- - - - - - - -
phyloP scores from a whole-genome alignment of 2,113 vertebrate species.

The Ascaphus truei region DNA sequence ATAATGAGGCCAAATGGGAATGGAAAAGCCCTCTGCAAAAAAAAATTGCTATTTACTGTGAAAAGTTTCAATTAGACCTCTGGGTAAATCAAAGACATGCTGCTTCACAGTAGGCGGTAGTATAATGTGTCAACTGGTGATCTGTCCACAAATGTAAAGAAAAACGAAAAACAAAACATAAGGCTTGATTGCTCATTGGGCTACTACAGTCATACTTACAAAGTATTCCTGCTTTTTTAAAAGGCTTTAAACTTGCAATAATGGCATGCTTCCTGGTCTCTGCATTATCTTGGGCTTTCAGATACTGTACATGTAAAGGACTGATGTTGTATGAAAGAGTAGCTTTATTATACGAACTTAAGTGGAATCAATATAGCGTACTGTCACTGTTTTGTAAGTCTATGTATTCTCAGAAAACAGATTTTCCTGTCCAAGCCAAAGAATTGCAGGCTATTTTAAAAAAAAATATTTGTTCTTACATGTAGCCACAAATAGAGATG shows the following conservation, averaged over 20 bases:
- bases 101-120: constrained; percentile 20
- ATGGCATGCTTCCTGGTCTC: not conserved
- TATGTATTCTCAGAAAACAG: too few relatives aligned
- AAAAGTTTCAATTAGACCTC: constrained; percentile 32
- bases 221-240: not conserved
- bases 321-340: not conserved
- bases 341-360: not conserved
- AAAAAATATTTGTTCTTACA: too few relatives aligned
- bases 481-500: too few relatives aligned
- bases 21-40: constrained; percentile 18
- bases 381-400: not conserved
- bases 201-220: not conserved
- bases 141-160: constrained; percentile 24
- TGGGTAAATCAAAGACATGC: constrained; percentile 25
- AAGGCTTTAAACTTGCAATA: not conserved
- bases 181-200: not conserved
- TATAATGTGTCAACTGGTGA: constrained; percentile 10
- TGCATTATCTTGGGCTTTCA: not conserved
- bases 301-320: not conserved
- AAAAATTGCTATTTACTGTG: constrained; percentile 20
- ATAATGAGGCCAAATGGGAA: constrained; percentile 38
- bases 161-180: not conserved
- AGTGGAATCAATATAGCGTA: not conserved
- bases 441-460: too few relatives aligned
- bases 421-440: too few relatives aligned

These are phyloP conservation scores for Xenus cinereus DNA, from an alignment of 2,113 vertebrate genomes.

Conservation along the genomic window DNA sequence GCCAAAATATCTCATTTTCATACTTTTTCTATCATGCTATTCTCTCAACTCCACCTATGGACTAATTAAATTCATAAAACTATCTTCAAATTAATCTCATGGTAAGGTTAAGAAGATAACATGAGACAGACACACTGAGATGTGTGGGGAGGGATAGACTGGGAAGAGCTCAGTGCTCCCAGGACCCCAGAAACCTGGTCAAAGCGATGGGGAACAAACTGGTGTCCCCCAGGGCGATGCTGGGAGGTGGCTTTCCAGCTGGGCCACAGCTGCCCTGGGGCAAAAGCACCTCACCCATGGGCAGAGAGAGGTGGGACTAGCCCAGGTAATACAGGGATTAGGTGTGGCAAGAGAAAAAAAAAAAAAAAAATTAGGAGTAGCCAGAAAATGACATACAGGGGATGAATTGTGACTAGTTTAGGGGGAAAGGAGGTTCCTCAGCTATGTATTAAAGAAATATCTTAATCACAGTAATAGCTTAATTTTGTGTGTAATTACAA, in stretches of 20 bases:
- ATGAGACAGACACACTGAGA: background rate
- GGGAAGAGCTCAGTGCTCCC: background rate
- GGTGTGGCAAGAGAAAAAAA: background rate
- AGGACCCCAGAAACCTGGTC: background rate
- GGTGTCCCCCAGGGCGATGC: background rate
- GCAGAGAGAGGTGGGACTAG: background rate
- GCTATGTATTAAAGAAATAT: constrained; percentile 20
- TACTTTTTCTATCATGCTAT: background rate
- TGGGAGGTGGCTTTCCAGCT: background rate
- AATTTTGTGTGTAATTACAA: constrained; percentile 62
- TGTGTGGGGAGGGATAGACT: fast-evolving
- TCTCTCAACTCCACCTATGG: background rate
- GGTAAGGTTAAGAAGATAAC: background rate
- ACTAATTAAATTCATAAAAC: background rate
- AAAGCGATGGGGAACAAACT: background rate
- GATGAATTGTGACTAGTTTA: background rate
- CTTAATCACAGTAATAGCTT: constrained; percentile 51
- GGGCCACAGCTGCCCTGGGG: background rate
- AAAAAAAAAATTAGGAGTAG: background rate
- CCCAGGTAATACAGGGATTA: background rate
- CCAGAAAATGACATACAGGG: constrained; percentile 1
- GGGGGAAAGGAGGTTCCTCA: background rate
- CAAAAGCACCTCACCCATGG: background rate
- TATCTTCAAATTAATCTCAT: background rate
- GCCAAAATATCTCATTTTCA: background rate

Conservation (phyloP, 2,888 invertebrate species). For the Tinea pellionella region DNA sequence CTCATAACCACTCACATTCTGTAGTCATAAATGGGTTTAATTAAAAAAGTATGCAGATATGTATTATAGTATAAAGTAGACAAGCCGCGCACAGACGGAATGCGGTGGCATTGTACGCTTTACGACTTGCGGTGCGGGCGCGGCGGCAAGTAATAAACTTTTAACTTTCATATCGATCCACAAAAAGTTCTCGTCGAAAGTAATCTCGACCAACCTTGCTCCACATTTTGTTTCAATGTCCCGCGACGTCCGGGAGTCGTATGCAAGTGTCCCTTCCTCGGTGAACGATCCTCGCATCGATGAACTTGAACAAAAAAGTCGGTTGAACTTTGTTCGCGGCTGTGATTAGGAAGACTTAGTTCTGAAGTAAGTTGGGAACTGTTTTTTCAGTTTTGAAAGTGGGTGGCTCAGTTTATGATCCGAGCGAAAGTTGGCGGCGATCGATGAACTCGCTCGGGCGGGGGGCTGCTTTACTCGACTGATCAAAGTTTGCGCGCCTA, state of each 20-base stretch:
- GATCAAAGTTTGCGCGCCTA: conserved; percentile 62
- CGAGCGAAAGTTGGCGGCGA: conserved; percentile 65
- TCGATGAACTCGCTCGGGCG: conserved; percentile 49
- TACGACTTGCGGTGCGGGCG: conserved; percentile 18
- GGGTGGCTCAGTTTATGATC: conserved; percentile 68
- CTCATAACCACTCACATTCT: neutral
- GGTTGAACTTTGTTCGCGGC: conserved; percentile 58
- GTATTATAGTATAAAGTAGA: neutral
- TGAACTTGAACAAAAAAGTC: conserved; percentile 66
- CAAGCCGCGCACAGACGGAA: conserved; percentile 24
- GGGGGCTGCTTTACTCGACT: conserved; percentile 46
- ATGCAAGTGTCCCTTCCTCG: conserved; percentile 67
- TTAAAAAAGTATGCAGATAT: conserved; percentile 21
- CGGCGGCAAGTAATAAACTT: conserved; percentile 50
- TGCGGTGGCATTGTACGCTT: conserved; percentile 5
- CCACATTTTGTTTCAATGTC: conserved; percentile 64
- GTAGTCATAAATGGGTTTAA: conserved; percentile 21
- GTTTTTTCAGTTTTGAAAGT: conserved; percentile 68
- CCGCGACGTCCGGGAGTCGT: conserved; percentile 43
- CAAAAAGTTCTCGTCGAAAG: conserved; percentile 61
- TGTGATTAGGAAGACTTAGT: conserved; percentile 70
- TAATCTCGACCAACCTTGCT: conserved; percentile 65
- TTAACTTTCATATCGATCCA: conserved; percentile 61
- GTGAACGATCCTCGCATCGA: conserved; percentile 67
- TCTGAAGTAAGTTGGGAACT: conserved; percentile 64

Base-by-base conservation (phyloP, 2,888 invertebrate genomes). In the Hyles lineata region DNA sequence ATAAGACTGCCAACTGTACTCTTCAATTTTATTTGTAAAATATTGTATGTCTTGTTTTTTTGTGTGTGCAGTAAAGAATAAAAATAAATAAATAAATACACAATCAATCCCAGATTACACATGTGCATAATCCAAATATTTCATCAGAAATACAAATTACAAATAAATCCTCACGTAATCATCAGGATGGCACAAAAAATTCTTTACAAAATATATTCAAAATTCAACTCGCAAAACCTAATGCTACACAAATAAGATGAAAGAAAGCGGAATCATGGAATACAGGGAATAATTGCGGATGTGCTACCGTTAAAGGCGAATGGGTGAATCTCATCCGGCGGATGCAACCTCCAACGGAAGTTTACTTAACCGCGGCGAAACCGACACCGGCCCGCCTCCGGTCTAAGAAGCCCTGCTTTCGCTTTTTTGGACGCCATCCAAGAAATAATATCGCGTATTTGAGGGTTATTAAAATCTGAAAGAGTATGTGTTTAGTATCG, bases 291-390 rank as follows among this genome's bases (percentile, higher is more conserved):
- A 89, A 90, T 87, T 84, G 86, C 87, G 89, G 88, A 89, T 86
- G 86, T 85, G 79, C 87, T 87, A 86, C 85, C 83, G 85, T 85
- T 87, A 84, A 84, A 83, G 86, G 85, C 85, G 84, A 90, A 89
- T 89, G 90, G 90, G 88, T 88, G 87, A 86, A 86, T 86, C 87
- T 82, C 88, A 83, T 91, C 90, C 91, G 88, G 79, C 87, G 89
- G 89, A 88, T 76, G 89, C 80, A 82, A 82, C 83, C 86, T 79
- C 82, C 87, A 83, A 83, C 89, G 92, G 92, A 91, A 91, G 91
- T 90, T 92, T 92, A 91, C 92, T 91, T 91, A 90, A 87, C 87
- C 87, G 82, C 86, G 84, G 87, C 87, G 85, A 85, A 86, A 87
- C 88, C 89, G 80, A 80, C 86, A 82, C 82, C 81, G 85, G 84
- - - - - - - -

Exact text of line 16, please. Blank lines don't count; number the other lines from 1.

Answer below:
- TGGGTAAATCAAAGACATGC: constrained; percentile 25